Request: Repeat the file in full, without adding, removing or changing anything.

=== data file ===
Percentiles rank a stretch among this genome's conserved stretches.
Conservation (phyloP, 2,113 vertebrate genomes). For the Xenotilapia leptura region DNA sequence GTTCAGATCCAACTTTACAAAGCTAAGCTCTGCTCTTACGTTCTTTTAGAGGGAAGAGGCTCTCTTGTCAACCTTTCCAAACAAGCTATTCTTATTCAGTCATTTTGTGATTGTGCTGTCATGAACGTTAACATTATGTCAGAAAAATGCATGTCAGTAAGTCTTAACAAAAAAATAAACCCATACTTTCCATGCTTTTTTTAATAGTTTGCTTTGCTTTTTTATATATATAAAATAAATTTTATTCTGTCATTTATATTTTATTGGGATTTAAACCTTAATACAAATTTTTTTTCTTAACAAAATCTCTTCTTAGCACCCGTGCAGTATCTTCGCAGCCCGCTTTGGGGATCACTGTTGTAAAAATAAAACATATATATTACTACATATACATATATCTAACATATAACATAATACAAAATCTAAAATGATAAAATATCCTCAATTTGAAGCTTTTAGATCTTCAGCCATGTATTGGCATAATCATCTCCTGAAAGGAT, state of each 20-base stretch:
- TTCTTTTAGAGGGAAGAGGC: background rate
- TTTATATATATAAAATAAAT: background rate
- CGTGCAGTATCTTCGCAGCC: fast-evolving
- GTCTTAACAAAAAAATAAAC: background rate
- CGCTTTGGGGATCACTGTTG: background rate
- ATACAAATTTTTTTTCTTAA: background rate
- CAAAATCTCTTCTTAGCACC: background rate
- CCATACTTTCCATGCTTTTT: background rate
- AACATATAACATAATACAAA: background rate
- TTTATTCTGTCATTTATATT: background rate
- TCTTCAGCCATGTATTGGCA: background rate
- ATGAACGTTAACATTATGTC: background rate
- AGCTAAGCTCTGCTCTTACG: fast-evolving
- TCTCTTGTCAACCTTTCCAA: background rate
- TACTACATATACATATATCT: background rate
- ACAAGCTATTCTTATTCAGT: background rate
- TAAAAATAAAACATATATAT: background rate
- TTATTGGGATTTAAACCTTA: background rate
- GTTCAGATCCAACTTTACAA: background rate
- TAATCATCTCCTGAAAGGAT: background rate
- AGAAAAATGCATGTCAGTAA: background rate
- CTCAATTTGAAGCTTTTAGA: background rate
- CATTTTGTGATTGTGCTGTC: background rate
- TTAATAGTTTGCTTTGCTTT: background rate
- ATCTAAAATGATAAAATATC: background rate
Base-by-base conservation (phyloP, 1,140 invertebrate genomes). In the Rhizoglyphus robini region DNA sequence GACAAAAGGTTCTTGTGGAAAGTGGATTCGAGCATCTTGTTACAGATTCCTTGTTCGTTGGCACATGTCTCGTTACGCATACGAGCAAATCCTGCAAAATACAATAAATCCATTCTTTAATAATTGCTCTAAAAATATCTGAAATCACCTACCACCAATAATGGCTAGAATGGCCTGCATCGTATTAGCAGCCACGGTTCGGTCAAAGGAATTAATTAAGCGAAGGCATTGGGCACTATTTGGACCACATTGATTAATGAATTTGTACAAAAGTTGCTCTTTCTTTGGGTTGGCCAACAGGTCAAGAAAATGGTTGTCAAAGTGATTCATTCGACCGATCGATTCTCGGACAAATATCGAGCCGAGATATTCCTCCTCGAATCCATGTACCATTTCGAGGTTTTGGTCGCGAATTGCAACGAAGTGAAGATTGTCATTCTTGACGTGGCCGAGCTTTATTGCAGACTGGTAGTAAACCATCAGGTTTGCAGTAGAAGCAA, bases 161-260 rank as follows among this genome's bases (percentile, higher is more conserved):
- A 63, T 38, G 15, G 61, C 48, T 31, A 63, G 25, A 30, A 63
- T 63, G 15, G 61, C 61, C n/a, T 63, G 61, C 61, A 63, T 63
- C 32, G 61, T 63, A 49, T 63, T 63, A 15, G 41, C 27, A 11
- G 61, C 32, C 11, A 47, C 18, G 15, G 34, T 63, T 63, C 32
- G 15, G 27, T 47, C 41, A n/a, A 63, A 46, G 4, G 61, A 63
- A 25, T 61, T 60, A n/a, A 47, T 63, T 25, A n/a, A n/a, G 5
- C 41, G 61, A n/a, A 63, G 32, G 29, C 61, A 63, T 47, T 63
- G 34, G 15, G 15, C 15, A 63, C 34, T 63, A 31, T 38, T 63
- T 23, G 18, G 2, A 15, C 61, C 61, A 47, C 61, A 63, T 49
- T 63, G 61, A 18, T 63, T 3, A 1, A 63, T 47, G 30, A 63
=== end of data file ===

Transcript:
Percentiles rank a stretch among this genome's conserved stretches.
Conservation (phyloP, 2,113 vertebrate genomes). For the Xenotilapia leptura region DNA sequence GTTCAGATCCAACTTTACAAAGCTAAGCTCTGCTCTTACGTTCTTTTAGAGGGAAGAGGCTCTCTTGTCAACCTTTCCAAACAAGCTATTCTTATTCAGTCATTTTGTGATTGTGCTGTCATGAACGTTAACATTATGTCAGAAAAATGCATGTCAGTAAGTCTTAACAAAAAAATAAACCCATACTTTCCATGCTTTTTTTAATAGTTTGCTTTGCTTTTTTATATATATAAAATAAATTTTATTCTGTCATTTATATTTTATTGGGATTTAAACCTTAATACAAATTTTTTTTCTTAACAAAATCTCTTCTTAGCACCCGTGCAGTATCTTCGCAGCCCGCTTTGGGGATCACTGTTGTAAAAATAAAACATATATATTACTACATATACATATATCTAACATATAACATAATACAAAATCTAAAATGATAAAATATCCTCAATTTGAAGCTTTTAGATCTTCAGCCATGTATTGGCATAATCATCTCCTGAAAGGAT, state of each 20-base stretch:
- TTCTTTTAGAGGGAAGAGGC: background rate
- TTTATATATATAAAATAAAT: background rate
- CGTGCAGTATCTTCGCAGCC: fast-evolving
- GTCTTAACAAAAAAATAAAC: background rate
- CGCTTTGGGGATCACTGTTG: background rate
- ATACAAATTTTTTTTCTTAA: background rate
- CAAAATCTCTTCTTAGCACC: background rate
- CCATACTTTCCATGCTTTTT: background rate
- AACATATAACATAATACAAA: background rate
- TTTATTCTGTCATTTATATT: background rate
- TCTTCAGCCATGTATTGGCA: background rate
- ATGAACGTTAACATTATGTC: background rate
- AGCTAAGCTCTGCTCTTACG: fast-evolving
- TCTCTTGTCAACCTTTCCAA: background rate
- TACTACATATACATATATCT: background rate
- ACAAGCTATTCTTATTCAGT: background rate
- TAAAAATAAAACATATATAT: background rate
- TTATTGGGATTTAAACCTTA: background rate
- GTTCAGATCCAACTTTACAA: background rate
- TAATCATCTCCTGAAAGGAT: background rate
- AGAAAAATGCATGTCAGTAA: background rate
- CTCAATTTGAAGCTTTTAGA: background rate
- CATTTTGTGATTGTGCTGTC: background rate
- TTAATAGTTTGCTTTGCTTT: background rate
- ATCTAAAATGATAAAATATC: background rate
Base-by-base conservation (phyloP, 1,140 invertebrate genomes). In the Rhizoglyphus robini region DNA sequence GACAAAAGGTTCTTGTGGAAAGTGGATTCGAGCATCTTGTTACAGATTCCTTGTTCGTTGGCACATGTCTCGTTACGCATACGAGCAAATCCTGCAAAATACAATAAATCCATTCTTTAATAATTGCTCTAAAAATATCTGAAATCACCTACCACCAATAATGGCTAGAATGGCCTGCATCGTATTAGCAGCCACGGTTCGGTCAAAGGAATTAATTAAGCGAAGGCATTGGGCACTATTTGGACCACATTGATTAATGAATTTGTACAAAAGTTGCTCTTTCTTTGGGTTGGCCAACAGGTCAAGAAAATGGTTGTCAAAGTGATTCATTCGACCGATCGATTCTCGGACAAATATCGAGCCGAGATATTCCTCCTCGAATCCATGTACCATTTCGAGGTTTTGGTCGCGAATTGCAACGAAGTGAAGATTGTCATTCTTGACGTGGCCGAGCTTTATTGCAGACTGGTAGTAAACCATCAGGTTTGCAGTAGAAGCAA, bases 161-260 rank as follows among this genome's bases (percentile, higher is more conserved):
- A 63, T 38, G 15, G 61, C 48, T 31, A 63, G 25, A 30, A 63
- T 63, G 15, G 61, C 61, C n/a, T 63, G 61, C 61, A 63, T 63
- C 32, G 61, T 63, A 49, T 63, T 63, A 15, G 41, C 27, A 11
- G 61, C 32, C 11, A 47, C 18, G 15, G 34, T 63, T 63, C 32
- G 15, G 27, T 47, C 41, A n/a, A 63, A 46, G 4, G 61, A 63
- A 25, T 61, T 60, A n/a, A 47, T 63, T 25, A n/a, A n/a, G 5
- C 41, G 61, A n/a, A 63, G 32, G 29, C 61, A 63, T 47, T 63
- G 34, G 15, G 15, C 15, A 63, C 34, T 63, A 31, T 38, T 63
- T 23, G 18, G 2, A 15, C 61, C 61, A 47, C 61, A 63, T 49
- T 63, G 61, A 18, T 63, T 3, A 1, A 63, T 47, G 30, A 63